Molecular Therapeutics of Kidney Cancer-MET Gene and BHD Gene Understanding the genes that cause kidney cancer provides the opportunity to develop approaches for molecular therapeutics for this disease. We have identified 3 genes that cause cancer of the kidney: the VHL gene (clear cell renal cell carcinoma);the c-Met gene (papillary type 1 renal carcinoma);and the BHD gene (chromophobe renal carcinoma). Targeting the MET Gene: Type 1 Papillary Kidney Cancer We have found activating mutations of the MET gene in the germline of patients with Hereditary Papillary Renal Cell Carcinoma (HPRC) as well as in a subset of tumors from patients with sporadic, type 1 papillary kidney cnacer Studies are underway to target the c-Met type 1 papillary kidney cancer gene pathway in papillary kidney cancer. The Met gene codes for a cell surface receptor for a systemically circulating growth factor, hepatocyte growth factor (HGF). The germline mutations identified in the HPRC kindreds and somatic mutations of the c-Met oncogene in sporadic type 1 papillary renal carcinoma are located in the tyrosine kinase domain of the MET gene and are predicted to activate this receptor. In-vitro and in-vivo studies are underway to evaluate the role of agents which block this cancer gene pathway as a potential approach for the treatment of type 1 papillary renal carcinoma. Targeting the BHD Gene: Chromophobe Kidney Cancer The BHD gene is the gene for the inherited form of chromophobe kidney cancer associated with Birt-Hogg-Dub syndrome. When we found the BHD gene it was a novel gene with no known function. Studies are currently underway to determine what type cancer gene the BHD gene, how it functions normally and how damage to this gene leads to chromophobe renal carcinoma. We have identified mutations of the BHD gene in 94% of the BHD families tested. In order to determine what type of gene the BHD gene is we searched for mutation of the second copy of the gene in kidney tumor specimens from BHD patients. We found mutation (or loss of heterozygosity) of the second copy (the wild type copy) of the BHD gene in 70% of the tumor samples evaluated. These findings provided the evidence that the BHD gene is a loss of function, tumor suppressor gene. When we found the BHD gene it was a novel gene with unknown function. In order to determine what the function of the BHD gene is we performed studies to determine which proteins bind to the BHD protein (called folliculin). We found that folliculin binds to a novel protein, called FNIP1 (folliculin interacting protein) that FNIP1 binds to AMPK, which is the cells main energy sensing protein. AMPK phosphorylates both FNIP1 and AMPK and FNIP phosphorylate folliculin. AMPK inhibits the function of MTOR through the TS pathway. We found that MTOR phosphorylates folliculin and that this phosphorylation is inhibited in-vitro by treatment with rapamycin. We have subsequently found that folliculin binds to a second protein, FNIP2, which also binds AMPK and which is also phosphorylated by AMPK and that AMPK/FNIP2 phosphorylate folliculin. Folliculin and FNIP1 and FNIP2 co-localize in the cytoplasm and the binding of folliculin to FNIP1 and FNIP2 is in the carboxy terminus of the protein. The finding that the germline BHD mutations are predominantly mutations that are predicted to truncate the protein (frameshift or nonsense mutations) suggests that folliculin binding to FNIP1/FNIP2 is critical to folliculins tumor suppressor function. In order to develop a BHD animal model to further understand the effect of mutation of the BHD gene and to provide a model for evaluation of targeted therapeutics we developed a kidney specific BHD knockout mouse. In this model BHD -/- mice developed large cystic kidneys with areas of hyperplastic tissues. These animals develop renal insufficience and survive for only 30 days. In order to evaluate the effect of a targeted therapeutic approach for the BHD gene pathway the BHD -/- animals were treated with rapamycin. The rapamycin treated animals had a significant diminution in the kidney phenotype and their survival was doubled. We have developed a unique in-vitro model of a human kidney cancer cell line from a BHD patient and are evaluating multiple agents with target the BHD pathway in our in-vivo and in-vitro models. These studies provide the basis for the development of a targeted therapeutic approach for BHD-associated kidney cancer and for a subset of patients with sporadic, non-inherited chromophobe kidney cancer.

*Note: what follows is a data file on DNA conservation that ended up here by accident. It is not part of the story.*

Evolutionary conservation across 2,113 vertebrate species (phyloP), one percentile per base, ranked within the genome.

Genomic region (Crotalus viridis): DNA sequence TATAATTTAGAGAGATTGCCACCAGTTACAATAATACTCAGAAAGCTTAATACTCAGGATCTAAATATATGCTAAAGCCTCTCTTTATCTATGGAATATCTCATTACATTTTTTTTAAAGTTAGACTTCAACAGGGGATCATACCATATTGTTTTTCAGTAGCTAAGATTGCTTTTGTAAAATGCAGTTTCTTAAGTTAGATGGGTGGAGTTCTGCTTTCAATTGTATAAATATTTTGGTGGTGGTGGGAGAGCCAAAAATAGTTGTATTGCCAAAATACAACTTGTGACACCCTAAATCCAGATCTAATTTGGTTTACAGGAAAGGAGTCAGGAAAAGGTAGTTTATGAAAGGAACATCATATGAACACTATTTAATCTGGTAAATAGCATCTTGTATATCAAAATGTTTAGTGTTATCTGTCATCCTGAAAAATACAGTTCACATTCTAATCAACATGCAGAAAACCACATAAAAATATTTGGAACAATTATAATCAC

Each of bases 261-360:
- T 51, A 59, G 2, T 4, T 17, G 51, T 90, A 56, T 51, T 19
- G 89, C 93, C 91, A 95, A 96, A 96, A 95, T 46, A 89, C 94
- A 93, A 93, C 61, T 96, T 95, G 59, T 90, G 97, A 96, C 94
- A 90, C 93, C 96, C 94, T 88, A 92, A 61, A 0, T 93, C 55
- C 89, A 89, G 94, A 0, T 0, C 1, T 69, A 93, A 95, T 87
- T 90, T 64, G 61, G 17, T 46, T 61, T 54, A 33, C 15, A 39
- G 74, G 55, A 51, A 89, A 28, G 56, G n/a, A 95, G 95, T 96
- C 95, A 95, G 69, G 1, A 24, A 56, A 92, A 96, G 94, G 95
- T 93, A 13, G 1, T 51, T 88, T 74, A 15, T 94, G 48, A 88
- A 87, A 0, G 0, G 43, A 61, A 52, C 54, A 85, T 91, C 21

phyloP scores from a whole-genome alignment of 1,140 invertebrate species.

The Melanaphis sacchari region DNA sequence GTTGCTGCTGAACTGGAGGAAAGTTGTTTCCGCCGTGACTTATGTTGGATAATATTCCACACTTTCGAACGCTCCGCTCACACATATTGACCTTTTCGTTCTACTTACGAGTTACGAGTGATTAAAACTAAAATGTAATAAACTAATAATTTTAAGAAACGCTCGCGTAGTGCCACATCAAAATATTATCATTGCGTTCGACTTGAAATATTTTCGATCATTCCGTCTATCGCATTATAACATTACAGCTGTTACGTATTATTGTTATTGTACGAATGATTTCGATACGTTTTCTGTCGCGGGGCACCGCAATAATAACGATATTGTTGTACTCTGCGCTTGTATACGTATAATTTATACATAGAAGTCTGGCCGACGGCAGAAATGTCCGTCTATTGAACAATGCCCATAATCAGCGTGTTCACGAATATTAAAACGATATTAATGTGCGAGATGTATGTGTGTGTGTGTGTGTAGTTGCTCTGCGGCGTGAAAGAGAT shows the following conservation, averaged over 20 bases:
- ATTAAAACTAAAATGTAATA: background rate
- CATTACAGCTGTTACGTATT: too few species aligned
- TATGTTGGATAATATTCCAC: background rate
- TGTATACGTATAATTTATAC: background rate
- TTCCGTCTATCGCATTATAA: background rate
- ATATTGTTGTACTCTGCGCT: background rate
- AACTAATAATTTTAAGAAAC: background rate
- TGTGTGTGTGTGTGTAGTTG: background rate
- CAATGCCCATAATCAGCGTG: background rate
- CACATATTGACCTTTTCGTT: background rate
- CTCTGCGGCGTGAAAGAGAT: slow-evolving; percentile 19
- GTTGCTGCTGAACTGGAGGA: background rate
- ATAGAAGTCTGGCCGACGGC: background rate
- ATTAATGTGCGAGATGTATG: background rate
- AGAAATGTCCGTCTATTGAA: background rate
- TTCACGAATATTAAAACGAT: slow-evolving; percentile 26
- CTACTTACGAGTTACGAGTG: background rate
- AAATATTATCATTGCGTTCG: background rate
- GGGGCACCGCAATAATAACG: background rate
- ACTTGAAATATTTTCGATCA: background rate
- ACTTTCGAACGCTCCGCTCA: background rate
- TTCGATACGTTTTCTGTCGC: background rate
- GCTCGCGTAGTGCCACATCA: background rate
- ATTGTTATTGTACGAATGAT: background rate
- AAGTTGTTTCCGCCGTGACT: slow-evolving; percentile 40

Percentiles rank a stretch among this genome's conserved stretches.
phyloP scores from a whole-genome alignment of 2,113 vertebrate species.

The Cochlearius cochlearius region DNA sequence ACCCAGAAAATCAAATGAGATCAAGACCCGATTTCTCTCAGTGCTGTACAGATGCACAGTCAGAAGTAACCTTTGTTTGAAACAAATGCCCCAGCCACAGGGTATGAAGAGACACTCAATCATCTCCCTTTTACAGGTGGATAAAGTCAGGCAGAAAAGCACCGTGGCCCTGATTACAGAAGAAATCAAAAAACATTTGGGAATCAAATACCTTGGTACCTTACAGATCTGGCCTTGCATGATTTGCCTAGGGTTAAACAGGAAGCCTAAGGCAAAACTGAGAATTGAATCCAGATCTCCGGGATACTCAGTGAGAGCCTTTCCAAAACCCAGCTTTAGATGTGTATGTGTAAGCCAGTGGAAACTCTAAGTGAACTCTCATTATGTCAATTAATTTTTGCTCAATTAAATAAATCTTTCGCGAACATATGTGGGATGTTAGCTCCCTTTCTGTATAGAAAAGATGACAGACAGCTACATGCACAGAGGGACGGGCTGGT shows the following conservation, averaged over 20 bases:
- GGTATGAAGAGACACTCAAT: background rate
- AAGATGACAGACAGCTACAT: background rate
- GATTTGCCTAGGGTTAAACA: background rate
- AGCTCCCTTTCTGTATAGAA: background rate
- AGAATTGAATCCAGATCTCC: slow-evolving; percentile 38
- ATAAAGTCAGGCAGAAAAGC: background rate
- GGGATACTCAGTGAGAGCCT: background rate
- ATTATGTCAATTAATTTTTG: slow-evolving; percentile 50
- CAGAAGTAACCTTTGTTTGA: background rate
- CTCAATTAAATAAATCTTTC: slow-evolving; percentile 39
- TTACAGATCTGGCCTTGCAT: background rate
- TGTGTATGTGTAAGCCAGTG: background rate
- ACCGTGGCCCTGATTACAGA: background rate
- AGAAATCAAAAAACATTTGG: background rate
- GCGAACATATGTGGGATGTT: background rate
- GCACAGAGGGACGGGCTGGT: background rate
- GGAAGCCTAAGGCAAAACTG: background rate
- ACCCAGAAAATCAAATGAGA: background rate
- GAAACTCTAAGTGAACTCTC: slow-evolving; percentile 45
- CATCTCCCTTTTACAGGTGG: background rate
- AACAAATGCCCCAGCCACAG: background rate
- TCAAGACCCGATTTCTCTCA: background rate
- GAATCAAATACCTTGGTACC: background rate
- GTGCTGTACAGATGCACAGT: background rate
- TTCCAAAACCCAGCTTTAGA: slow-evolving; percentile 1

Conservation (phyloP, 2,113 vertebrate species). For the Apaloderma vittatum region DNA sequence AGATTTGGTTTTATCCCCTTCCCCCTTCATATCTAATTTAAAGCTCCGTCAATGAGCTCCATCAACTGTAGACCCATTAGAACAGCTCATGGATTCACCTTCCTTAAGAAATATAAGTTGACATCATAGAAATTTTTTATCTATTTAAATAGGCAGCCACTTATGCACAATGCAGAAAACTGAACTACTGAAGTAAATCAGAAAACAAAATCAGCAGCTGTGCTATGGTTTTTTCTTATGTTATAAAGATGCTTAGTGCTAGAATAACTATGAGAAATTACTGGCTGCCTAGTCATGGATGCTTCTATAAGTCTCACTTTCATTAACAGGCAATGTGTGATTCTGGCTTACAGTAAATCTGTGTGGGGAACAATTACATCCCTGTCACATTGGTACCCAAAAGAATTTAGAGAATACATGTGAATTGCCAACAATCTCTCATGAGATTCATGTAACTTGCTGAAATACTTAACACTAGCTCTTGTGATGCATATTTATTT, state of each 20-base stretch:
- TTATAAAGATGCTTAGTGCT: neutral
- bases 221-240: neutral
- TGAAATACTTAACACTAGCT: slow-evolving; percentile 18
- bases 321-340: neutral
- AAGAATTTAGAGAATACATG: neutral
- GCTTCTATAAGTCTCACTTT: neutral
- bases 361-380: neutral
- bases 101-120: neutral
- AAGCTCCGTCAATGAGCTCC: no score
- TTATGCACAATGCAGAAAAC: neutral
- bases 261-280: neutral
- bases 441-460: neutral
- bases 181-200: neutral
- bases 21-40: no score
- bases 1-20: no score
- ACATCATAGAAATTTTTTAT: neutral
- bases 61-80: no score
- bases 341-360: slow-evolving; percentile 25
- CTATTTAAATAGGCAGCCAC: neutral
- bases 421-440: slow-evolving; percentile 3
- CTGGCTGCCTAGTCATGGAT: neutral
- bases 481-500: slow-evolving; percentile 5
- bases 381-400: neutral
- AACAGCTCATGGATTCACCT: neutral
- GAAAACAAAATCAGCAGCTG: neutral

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Ricketts, Christopher J; Crooks, Daniel R; Sourbier, Carole et al. (2016) SnapShot: Renal Cell Carcinoma. Cancer Cell 29:610-610.e1
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